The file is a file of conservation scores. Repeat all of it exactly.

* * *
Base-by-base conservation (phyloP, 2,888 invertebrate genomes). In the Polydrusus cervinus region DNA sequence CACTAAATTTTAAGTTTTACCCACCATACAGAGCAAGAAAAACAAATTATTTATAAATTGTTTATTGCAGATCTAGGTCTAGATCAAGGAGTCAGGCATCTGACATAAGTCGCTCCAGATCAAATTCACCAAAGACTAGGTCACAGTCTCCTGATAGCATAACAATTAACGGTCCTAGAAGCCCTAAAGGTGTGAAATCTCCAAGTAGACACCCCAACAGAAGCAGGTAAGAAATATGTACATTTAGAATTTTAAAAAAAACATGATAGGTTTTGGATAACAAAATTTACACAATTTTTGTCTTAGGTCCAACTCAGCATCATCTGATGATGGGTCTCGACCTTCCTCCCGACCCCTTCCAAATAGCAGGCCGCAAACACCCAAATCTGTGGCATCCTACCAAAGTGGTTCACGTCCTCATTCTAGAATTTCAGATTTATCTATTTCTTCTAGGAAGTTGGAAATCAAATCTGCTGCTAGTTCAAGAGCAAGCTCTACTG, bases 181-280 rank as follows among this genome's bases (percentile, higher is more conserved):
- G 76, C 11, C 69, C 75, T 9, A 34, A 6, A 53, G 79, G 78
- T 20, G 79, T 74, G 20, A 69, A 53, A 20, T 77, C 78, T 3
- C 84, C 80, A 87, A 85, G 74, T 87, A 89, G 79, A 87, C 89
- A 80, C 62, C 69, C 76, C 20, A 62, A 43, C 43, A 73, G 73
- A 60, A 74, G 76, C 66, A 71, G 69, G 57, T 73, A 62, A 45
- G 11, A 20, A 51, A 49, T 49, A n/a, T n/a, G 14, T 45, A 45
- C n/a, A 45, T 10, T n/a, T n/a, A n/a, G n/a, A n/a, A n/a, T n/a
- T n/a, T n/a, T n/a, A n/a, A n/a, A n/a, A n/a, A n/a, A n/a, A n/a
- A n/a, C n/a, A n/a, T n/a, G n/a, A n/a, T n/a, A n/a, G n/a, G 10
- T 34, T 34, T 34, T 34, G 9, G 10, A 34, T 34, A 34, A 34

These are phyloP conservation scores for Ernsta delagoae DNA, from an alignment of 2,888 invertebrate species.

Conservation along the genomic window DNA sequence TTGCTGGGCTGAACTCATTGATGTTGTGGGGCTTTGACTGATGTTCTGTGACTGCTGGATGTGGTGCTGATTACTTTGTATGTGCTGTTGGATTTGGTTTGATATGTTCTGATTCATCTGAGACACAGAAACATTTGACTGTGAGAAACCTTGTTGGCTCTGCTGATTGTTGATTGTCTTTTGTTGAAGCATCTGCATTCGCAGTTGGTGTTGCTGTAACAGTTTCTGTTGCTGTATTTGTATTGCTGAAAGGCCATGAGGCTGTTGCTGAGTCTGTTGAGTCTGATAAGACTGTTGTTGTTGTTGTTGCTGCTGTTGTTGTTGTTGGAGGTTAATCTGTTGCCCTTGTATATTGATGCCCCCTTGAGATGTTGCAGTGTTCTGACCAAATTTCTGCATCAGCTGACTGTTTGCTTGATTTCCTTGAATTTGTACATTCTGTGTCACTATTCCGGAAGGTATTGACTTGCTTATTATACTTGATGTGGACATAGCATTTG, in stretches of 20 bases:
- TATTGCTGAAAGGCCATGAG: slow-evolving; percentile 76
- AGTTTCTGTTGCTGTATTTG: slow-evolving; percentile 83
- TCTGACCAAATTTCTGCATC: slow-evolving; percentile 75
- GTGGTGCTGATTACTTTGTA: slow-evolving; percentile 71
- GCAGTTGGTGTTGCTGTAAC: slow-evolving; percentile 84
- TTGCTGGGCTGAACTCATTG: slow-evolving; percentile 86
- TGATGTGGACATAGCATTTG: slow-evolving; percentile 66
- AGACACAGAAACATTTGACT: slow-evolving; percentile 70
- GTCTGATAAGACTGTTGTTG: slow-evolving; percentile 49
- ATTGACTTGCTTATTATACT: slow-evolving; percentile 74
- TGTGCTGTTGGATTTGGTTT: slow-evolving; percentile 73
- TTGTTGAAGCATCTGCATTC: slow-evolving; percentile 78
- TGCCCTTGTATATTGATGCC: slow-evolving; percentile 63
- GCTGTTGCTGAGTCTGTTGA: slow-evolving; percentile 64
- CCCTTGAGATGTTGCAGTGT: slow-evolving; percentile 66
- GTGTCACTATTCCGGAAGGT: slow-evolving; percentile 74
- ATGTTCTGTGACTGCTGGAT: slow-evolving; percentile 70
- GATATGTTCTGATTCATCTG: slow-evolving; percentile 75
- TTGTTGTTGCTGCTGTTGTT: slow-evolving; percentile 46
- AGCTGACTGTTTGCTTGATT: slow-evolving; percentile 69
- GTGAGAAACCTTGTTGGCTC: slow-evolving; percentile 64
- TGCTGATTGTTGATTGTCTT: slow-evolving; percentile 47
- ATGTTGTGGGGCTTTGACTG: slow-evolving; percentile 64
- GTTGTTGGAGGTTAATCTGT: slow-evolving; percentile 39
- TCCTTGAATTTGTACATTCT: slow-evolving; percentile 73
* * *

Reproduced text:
Base-by-base conservation (phyloP, 2,888 invertebrate genomes). In the Polydrusus cervinus region DNA sequence CACTAAATTTTAAGTTTTACCCACCATACAGAGCAAGAAAAACAAATTATTTATAAATTGTTTATTGCAGATCTAGGTCTAGATCAAGGAGTCAGGCATCTGACATAAGTCGCTCCAGATCAAATTCACCAAAGACTAGGTCACAGTCTCCTGATAGCATAACAATTAACGGTCCTAGAAGCCCTAAAGGTGTGAAATCTCCAAGTAGACACCCCAACAGAAGCAGGTAAGAAATATGTACATTTAGAATTTTAAAAAAAACATGATAGGTTTTGGATAACAAAATTTACACAATTTTTGTCTTAGGTCCAACTCAGCATCATCTGATGATGGGTCTCGACCTTCCTCCCGACCCCTTCCAAATAGCAGGCCGCAAACACCCAAATCTGTGGCATCCTACCAAAGTGGTTCACGTCCTCATTCTAGAATTTCAGATTTATCTATTTCTTCTAGGAAGTTGGAAATCAAATCTGCTGCTAGTTCAAGAGCAAGCTCTACTG, bases 181-280 rank as follows among this genome's bases (percentile, higher is more conserved):
- G 76, C 11, C 69, C 75, T 9, A 34, A 6, A 53, G 79, G 78
- T 20, G 79, T 74, G 20, A 69, A 53, A 20, T 77, C 78, T 3
- C 84, C 80, A 87, A 85, G 74, T 87, A 89, G 79, A 87, C 89
- A 80, C 62, C 69, C 76, C 20, A 62, A 43, C 43, A 73, G 73
- A 60, A 74, G 76, C 66, A 71, G 69, G 57, T 73, A 62, A 45
- G 11, A 20, A 51, A 49, T 49, A n/a, T n/a, G 14, T 45, A 45
- C n/a, A 45, T 10, T n/a, T n/a, A n/a, G n/a, A n/a, A n/a, T n/a
- T n/a, T n/a, T n/a, A n/a, A n/a, A n/a, A n/a, A n/a, A n/a, A n/a
- A n/a, C n/a, A n/a, T n/a, G n/a, A n/a, T n/a, A n/a, G n/a, G 10
- T 34, T 34, T 34, T 34, G 9, G 10, A 34, T 34, A 34, A 34

These are phyloP conservation scores for Ernsta delagoae DNA, from an alignment of 2,888 invertebrate species.

Conservation along the genomic window DNA sequence TTGCTGGGCTGAACTCATTGATGTTGTGGGGCTTTGACTGATGTTCTGTGACTGCTGGATGTGGTGCTGATTACTTTGTATGTGCTGTTGGATTTGGTTTGATATGTTCTGATTCATCTGAGACACAGAAACATTTGACTGTGAGAAACCTTGTTGGCTCTGCTGATTGTTGATTGTCTTTTGTTGAAGCATCTGCATTCGCAGTTGGTGTTGCTGTAACAGTTTCTGTTGCTGTATTTGTATTGCTGAAAGGCCATGAGGCTGTTGCTGAGTCTGTTGAGTCTGATAAGACTGTTGTTGTTGTTGTTGCTGCTGTTGTTGTTGTTGGAGGTTAATCTGTTGCCCTTGTATATTGATGCCCCCTTGAGATGTTGCAGTGTTCTGACCAAATTTCTGCATCAGCTGACTGTTTGCTTGATTTCCTTGAATTTGTACATTCTGTGTCACTATTCCGGAAGGTATTGACTTGCTTATTATACTTGATGTGGACATAGCATTTG, in stretches of 20 bases:
- TATTGCTGAAAGGCCATGAG: slow-evolving; percentile 76
- AGTTTCTGTTGCTGTATTTG: slow-evolving; percentile 83
- TCTGACCAAATTTCTGCATC: slow-evolving; percentile 75
- GTGGTGCTGATTACTTTGTA: slow-evolving; percentile 71
- GCAGTTGGTGTTGCTGTAAC: slow-evolving; percentile 84
- TTGCTGGGCTGAACTCATTG: slow-evolving; percentile 86
- TGATGTGGACATAGCATTTG: slow-evolving; percentile 66
- AGACACAGAAACATTTGACT: slow-evolving; percentile 70
- GTCTGATAAGACTGTTGTTG: slow-evolving; percentile 49
- ATTGACTTGCTTATTATACT: slow-evolving; percentile 74
- TGTGCTGTTGGATTTGGTTT: slow-evolving; percentile 73
- TTGTTGAAGCATCTGCATTC: slow-evolving; percentile 78
- TGCCCTTGTATATTGATGCC: slow-evolving; percentile 63
- GCTGTTGCTGAGTCTGTTGA: slow-evolving; percentile 64
- CCCTTGAGATGTTGCAGTGT: slow-evolving; percentile 66
- GTGTCACTATTCCGGAAGGT: slow-evolving; percentile 74
- ATGTTCTGTGACTGCTGGAT: slow-evolving; percentile 70
- GATATGTTCTGATTCATCTG: slow-evolving; percentile 75
- TTGTTGTTGCTGCTGTTGTT: slow-evolving; percentile 46
- AGCTGACTGTTTGCTTGATT: slow-evolving; percentile 69
- GTGAGAAACCTTGTTGGCTC: slow-evolving; percentile 64
- TGCTGATTGTTGATTGTCTT: slow-evolving; percentile 47
- ATGTTGTGGGGCTTTGACTG: slow-evolving; percentile 64
- GTTGTTGGAGGTTAATCTGT: slow-evolving; percentile 39
- TCCTTGAATTTGTACATTCT: slow-evolving; percentile 73